How climate disaster impacts oppressed peoples

The following excerpts are from a statement the North Carolina Environmental Justice Network prepared for its summit meeting in Whitakers, N.C., on Oct. 16-17, 2015. To read the entire statement, visit

Humans are responsible for the greenhouse gases that come from fossil fuels used in transportation, agriculture, industry and power generation, as well as carbon and methane from deforestation, livestock production and solid waste disposal.  

Underdeveloped communities exposed to racial and class exploitation will be more impacted by climate change than wealthy communities. This makes climate change an environmental justice issue. The injustice of disproportionate impact is magnified by the fact that people with fewer material resources are less responsible for producing greenhouse gases than wealthy people.

The climate change movement is composed mostly of privileged people who didn’t object to fossil fuels as long as they were not directly impacted. They didn’t step in to protect people living next to refineries, pipelines and chemical plants; they didn’t fight for workers exposed daily to injuries, disabling dusts, carcinogens, and periodically to catastrophic and fatal accidents, refinery explosions, coal mine collapses. Now that fossil fuels threaten everybody, a segment of the privileged classes realizes that we have to do something. This movement is important; however, it will not succeed if it only involves people of privilege. Major change comes from the bottom up, more than from the top down.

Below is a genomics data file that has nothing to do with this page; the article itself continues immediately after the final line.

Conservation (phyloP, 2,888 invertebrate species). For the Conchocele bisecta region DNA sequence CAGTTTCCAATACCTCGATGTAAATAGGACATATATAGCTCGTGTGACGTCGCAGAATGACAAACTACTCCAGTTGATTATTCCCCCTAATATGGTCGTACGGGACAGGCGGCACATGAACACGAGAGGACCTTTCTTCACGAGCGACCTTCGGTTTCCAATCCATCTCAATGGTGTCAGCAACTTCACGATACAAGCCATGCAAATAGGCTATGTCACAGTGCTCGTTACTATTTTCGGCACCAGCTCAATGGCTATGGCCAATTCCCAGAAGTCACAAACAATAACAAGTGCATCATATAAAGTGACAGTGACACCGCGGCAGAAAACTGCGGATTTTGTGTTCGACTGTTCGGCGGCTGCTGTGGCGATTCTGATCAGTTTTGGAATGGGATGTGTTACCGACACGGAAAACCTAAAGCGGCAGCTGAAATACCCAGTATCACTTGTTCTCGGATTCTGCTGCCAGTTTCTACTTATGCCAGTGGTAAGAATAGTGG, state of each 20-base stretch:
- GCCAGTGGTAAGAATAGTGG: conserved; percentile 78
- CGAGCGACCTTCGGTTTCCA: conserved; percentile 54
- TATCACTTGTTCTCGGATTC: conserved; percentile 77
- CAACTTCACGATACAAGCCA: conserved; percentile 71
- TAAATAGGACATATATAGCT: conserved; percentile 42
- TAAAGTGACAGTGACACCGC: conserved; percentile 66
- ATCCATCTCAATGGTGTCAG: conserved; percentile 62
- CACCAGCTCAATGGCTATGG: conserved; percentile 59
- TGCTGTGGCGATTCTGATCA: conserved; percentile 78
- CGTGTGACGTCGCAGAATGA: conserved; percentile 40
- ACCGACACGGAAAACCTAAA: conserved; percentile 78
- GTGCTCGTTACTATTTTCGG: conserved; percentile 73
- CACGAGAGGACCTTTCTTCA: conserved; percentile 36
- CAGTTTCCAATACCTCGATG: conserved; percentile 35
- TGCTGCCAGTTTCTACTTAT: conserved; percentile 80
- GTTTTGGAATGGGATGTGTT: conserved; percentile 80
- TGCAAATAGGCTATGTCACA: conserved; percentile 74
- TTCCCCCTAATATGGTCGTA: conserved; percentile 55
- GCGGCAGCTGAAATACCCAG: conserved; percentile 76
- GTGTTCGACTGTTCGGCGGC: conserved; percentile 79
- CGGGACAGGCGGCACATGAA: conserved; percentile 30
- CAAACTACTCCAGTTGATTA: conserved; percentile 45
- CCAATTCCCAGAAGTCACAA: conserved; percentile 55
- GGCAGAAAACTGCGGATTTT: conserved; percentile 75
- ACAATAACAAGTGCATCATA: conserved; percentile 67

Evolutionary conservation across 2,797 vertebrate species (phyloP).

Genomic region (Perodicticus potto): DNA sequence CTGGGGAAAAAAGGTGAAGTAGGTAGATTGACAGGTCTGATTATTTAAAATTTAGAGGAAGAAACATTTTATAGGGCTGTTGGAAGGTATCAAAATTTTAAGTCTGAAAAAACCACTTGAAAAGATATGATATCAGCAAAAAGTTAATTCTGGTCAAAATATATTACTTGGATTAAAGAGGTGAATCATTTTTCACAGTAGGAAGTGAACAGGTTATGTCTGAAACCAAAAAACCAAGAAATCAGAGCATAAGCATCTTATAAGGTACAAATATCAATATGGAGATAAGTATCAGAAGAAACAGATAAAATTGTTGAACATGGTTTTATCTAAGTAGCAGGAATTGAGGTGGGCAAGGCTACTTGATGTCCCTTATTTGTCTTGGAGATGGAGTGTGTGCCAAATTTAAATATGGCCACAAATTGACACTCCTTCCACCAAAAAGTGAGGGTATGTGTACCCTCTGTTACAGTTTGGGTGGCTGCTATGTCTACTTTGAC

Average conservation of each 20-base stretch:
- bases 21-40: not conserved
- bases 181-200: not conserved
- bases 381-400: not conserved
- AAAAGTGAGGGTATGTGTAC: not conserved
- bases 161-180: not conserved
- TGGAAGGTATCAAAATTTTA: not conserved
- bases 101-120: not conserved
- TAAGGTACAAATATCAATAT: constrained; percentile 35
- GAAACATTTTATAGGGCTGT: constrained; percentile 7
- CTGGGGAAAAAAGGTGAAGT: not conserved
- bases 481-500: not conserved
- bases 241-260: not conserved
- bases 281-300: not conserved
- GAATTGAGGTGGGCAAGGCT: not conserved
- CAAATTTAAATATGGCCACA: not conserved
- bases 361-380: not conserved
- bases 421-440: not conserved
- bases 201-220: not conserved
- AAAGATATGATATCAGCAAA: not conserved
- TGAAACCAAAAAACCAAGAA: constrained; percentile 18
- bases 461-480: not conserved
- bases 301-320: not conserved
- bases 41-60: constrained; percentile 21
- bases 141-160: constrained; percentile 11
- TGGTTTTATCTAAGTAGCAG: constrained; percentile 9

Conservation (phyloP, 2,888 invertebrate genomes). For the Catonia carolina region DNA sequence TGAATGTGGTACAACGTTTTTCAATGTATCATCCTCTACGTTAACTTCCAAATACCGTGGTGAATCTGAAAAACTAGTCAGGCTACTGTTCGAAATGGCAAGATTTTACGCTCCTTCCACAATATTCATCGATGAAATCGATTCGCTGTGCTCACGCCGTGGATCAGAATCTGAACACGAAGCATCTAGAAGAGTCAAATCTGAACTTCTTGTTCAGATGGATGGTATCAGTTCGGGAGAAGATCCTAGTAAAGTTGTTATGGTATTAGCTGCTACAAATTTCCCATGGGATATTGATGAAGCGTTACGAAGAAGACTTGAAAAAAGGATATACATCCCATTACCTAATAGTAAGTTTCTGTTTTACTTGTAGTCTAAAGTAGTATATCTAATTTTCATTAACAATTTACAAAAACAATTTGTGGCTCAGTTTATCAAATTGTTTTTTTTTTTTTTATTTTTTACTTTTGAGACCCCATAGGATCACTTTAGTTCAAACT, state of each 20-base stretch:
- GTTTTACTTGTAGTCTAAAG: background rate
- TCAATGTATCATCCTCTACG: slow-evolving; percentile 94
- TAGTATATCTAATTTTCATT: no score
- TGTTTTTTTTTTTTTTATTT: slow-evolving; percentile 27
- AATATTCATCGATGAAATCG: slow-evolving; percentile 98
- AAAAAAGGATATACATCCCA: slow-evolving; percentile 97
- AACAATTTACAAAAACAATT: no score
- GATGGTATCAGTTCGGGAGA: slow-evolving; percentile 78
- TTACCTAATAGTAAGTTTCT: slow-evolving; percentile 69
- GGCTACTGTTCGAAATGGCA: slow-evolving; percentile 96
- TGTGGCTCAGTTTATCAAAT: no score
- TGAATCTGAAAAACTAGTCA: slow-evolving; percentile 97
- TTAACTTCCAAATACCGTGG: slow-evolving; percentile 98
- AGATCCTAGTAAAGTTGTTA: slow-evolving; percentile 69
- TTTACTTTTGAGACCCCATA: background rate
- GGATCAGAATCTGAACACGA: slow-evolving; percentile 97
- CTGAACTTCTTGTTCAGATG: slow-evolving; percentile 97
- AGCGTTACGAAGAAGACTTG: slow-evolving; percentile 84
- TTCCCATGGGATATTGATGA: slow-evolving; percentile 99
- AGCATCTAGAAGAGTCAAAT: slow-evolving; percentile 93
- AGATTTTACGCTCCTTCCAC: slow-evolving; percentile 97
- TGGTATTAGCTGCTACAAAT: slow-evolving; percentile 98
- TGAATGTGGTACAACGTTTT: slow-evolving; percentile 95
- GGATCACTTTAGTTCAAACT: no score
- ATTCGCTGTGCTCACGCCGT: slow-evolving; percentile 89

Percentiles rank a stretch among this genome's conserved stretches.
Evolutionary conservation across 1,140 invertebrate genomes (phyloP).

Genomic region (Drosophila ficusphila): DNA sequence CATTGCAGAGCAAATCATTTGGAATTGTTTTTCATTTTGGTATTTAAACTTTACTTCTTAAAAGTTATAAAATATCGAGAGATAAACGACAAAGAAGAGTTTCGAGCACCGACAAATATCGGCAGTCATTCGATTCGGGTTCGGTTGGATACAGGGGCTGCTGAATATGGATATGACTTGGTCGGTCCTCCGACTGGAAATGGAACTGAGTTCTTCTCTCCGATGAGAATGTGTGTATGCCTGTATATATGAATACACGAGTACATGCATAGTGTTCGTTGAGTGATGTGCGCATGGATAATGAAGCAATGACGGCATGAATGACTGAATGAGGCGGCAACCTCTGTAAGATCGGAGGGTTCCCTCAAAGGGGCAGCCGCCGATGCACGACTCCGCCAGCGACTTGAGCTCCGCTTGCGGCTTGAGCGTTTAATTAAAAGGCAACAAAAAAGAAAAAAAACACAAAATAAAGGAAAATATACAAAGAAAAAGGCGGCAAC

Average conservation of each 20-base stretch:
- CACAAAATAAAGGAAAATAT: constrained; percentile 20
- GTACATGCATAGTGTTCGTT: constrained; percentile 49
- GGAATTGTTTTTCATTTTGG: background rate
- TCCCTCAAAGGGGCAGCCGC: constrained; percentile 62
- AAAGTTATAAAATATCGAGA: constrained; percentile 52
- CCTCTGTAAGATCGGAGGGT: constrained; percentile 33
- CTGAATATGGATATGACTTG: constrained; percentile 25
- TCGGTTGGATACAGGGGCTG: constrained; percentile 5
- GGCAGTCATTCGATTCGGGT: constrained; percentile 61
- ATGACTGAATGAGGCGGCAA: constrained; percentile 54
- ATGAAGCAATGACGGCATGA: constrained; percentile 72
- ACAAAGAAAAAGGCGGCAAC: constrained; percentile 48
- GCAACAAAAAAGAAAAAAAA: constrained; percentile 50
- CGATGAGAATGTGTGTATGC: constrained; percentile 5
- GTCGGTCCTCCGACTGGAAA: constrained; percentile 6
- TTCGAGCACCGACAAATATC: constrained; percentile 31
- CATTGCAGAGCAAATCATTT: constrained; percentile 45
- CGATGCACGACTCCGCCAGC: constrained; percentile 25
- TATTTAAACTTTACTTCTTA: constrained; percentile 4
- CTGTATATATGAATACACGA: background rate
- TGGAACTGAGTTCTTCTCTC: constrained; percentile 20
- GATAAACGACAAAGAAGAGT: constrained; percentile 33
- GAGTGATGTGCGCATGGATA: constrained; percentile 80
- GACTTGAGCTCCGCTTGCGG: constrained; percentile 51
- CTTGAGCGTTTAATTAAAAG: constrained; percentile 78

In the case of reducing greenhouse gases, change requires fundamental restructuring of the global economy and abandonment of production of fossil fuels that are currently counted as part of the assets of global energy companies.

The North Carolina Environmental Justice Network was created to help communities experiencing injustice to transform power relationships and to support their self-determination. Our base communities face immediate threats of polluted homes, lack of basic amenities that the government provides to others, exploitative working conditions, lack of access to services and racist treatment in housing, education and policing.  

Although these communities will be disproportionately impacted by climate change over generations, we need to address the everyday concerns that people face right now. Slowing greenhouse emissions cannot occur without a mass movement, and it must be a movement that puts justice first.  

We are not fighting for a new order that reduces greenhouse emissions but leaves other injustices in place.  

Crimes of the corporate-government alliance extend far beyond greenhouse emissions and climate change. Climate change is a symptom of global capitalism, just like fever is a symptom of infection. Treating climate change as the fundamental issue is like practicing medicine in the era before germs were identified as the causes of infection. Because fossil fuel is the lifeblood of the global economy, the climate justice movement must engage with the infection — capitalism — and not just the fever, climate change. Treating the symptoms will not prevent disaster. To treat the infection we have to build a movement that is inclusive, which requires putting racial and economic justice and self-determination first. Our job is to bring this environmental justice perspective to our allies and the communities we serve.

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